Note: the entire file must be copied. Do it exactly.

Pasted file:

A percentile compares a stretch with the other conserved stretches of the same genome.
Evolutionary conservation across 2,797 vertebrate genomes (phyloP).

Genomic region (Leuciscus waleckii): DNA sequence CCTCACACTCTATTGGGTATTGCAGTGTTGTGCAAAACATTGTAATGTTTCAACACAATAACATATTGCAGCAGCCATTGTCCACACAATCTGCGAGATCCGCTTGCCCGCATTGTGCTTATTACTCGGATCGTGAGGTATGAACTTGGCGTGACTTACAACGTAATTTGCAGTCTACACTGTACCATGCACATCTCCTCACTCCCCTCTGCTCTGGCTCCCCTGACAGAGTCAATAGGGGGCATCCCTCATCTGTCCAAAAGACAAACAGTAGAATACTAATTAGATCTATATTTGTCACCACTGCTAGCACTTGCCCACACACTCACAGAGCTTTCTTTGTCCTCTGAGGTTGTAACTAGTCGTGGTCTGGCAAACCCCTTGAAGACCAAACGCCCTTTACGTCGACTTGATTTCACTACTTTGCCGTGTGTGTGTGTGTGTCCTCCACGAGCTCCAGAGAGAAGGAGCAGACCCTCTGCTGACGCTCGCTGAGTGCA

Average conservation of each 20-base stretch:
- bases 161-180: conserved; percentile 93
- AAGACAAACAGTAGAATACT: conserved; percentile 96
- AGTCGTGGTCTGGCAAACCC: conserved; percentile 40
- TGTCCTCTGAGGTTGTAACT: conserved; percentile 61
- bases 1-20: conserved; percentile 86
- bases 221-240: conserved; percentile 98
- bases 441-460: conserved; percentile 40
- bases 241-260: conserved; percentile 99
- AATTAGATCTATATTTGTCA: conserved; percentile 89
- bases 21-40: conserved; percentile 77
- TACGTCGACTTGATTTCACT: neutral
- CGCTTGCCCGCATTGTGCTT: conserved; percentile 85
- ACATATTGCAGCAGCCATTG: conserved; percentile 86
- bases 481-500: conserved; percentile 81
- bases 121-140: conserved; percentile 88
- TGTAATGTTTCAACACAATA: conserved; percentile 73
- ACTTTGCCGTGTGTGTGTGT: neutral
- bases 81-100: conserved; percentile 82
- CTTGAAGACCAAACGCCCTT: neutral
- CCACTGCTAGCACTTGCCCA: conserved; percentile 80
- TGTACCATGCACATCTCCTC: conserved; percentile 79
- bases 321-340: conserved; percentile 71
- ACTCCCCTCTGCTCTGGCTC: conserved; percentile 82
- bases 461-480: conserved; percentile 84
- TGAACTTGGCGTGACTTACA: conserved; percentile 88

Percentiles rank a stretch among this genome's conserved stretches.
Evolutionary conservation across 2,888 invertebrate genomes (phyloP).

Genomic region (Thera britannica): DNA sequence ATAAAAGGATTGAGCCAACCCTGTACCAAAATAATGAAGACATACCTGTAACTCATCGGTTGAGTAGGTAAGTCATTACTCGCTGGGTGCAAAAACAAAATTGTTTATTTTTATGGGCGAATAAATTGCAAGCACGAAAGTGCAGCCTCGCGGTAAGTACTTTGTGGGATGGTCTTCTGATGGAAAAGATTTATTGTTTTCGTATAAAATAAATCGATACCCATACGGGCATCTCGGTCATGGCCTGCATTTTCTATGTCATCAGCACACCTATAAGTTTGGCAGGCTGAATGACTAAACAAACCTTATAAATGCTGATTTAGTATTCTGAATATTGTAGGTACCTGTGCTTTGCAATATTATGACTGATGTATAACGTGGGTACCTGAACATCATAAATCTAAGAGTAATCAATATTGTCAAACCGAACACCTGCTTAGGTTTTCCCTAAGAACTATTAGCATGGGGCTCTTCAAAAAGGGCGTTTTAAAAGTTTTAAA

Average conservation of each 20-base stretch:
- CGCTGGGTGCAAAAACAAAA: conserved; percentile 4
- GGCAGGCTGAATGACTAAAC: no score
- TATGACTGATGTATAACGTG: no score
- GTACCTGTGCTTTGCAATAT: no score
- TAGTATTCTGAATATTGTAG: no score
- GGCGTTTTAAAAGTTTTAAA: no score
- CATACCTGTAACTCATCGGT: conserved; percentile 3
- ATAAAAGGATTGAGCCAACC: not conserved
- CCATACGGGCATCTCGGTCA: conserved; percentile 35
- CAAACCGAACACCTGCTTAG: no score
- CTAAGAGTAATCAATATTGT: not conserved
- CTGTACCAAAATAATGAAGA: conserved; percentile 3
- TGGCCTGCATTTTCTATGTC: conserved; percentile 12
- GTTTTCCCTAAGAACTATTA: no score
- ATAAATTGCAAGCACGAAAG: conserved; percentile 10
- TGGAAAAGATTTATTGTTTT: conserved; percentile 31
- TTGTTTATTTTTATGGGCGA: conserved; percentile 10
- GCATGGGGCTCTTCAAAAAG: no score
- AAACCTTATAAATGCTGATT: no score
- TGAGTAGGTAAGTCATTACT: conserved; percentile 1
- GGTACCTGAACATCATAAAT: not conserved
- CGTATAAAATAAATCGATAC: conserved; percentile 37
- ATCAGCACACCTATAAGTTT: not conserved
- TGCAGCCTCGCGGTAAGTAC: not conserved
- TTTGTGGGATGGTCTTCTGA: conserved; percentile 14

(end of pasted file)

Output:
A percentile compares a stretch with the other conserved stretches of the same genome.
Evolutionary conservation across 2,797 vertebrate genomes (phyloP).

Genomic region (Leuciscus waleckii): DNA sequence CCTCACACTCTATTGGGTATTGCAGTGTTGTGCAAAACATTGTAATGTTTCAACACAATAACATATTGCAGCAGCCATTGTCCACACAATCTGCGAGATCCGCTTGCCCGCATTGTGCTTATTACTCGGATCGTGAGGTATGAACTTGGCGTGACTTACAACGTAATTTGCAGTCTACACTGTACCATGCACATCTCCTCACTCCCCTCTGCTCTGGCTCCCCTGACAGAGTCAATAGGGGGCATCCCTCATCTGTCCAAAAGACAAACAGTAGAATACTAATTAGATCTATATTTGTCACCACTGCTAGCACTTGCCCACACACTCACAGAGCTTTCTTTGTCCTCTGAGGTTGTAACTAGTCGTGGTCTGGCAAACCCCTTGAAGACCAAACGCCCTTTACGTCGACTTGATTTCACTACTTTGCCGTGTGTGTGTGTGTGTCCTCCACGAGCTCCAGAGAGAAGGAGCAGACCCTCTGCTGACGCTCGCTGAGTGCA

Average conservation of each 20-base stretch:
- bases 161-180: conserved; percentile 93
- AAGACAAACAGTAGAATACT: conserved; percentile 96
- AGTCGTGGTCTGGCAAACCC: conserved; percentile 40
- TGTCCTCTGAGGTTGTAACT: conserved; percentile 61
- bases 1-20: conserved; percentile 86
- bases 221-240: conserved; percentile 98
- bases 441-460: conserved; percentile 40
- bases 241-260: conserved; percentile 99
- AATTAGATCTATATTTGTCA: conserved; percentile 89
- bases 21-40: conserved; percentile 77
- TACGTCGACTTGATTTCACT: neutral
- CGCTTGCCCGCATTGTGCTT: conserved; percentile 85
- ACATATTGCAGCAGCCATTG: conserved; percentile 86
- bases 481-500: conserved; percentile 81
- bases 121-140: conserved; percentile 88
- TGTAATGTTTCAACACAATA: conserved; percentile 73
- ACTTTGCCGTGTGTGTGTGT: neutral
- bases 81-100: conserved; percentile 82
- CTTGAAGACCAAACGCCCTT: neutral
- CCACTGCTAGCACTTGCCCA: conserved; percentile 80
- TGTACCATGCACATCTCCTC: conserved; percentile 79
- bases 321-340: conserved; percentile 71
- ACTCCCCTCTGCTCTGGCTC: conserved; percentile 82
- bases 461-480: conserved; percentile 84
- TGAACTTGGCGTGACTTACA: conserved; percentile 88

Percentiles rank a stretch among this genome's conserved stretches.
Evolutionary conservation across 2,888 invertebrate genomes (phyloP).

Genomic region (Thera britannica): DNA sequence ATAAAAGGATTGAGCCAACCCTGTACCAAAATAATGAAGACATACCTGTAACTCATCGGTTGAGTAGGTAAGTCATTACTCGCTGGGTGCAAAAACAAAATTGTTTATTTTTATGGGCGAATAAATTGCAAGCACGAAAGTGCAGCCTCGCGGTAAGTACTTTGTGGGATGGTCTTCTGATGGAAAAGATTTATTGTTTTCGTATAAAATAAATCGATACCCATACGGGCATCTCGGTCATGGCCTGCATTTTCTATGTCATCAGCACACCTATAAGTTTGGCAGGCTGAATGACTAAACAAACCTTATAAATGCTGATTTAGTATTCTGAATATTGTAGGTACCTGTGCTTTGCAATATTATGACTGATGTATAACGTGGGTACCTGAACATCATAAATCTAAGAGTAATCAATATTGTCAAACCGAACACCTGCTTAGGTTTTCCCTAAGAACTATTAGCATGGGGCTCTTCAAAAAGGGCGTTTTAAAAGTTTTAAA

Average conservation of each 20-base stretch:
- CGCTGGGTGCAAAAACAAAA: conserved; percentile 4
- GGCAGGCTGAATGACTAAAC: no score
- TATGACTGATGTATAACGTG: no score
- GTACCTGTGCTTTGCAATAT: no score
- TAGTATTCTGAATATTGTAG: no score
- GGCGTTTTAAAAGTTTTAAA: no score
- CATACCTGTAACTCATCGGT: conserved; percentile 3
- ATAAAAGGATTGAGCCAACC: not conserved
- CCATACGGGCATCTCGGTCA: conserved; percentile 35
- CAAACCGAACACCTGCTTAG: no score
- CTAAGAGTAATCAATATTGT: not conserved
- CTGTACCAAAATAATGAAGA: conserved; percentile 3
- TGGCCTGCATTTTCTATGTC: conserved; percentile 12
- GTTTTCCCTAAGAACTATTA: no score
- ATAAATTGCAAGCACGAAAG: conserved; percentile 10
- TGGAAAAGATTTATTGTTTT: conserved; percentile 31
- TTGTTTATTTTTATGGGCGA: conserved; percentile 10
- GCATGGGGCTCTTCAAAAAG: no score
- AAACCTTATAAATGCTGATT: no score
- TGAGTAGGTAAGTCATTACT: conserved; percentile 1
- GGTACCTGAACATCATAAAT: not conserved
- CGTATAAAATAAATCGATAC: conserved; percentile 37
- ATCAGCACACCTATAAGTTT: not conserved
- TGCAGCCTCGCGGTAAGTAC: not conserved
- TTTGTGGGATGGTCTTCTGA: conserved; percentile 14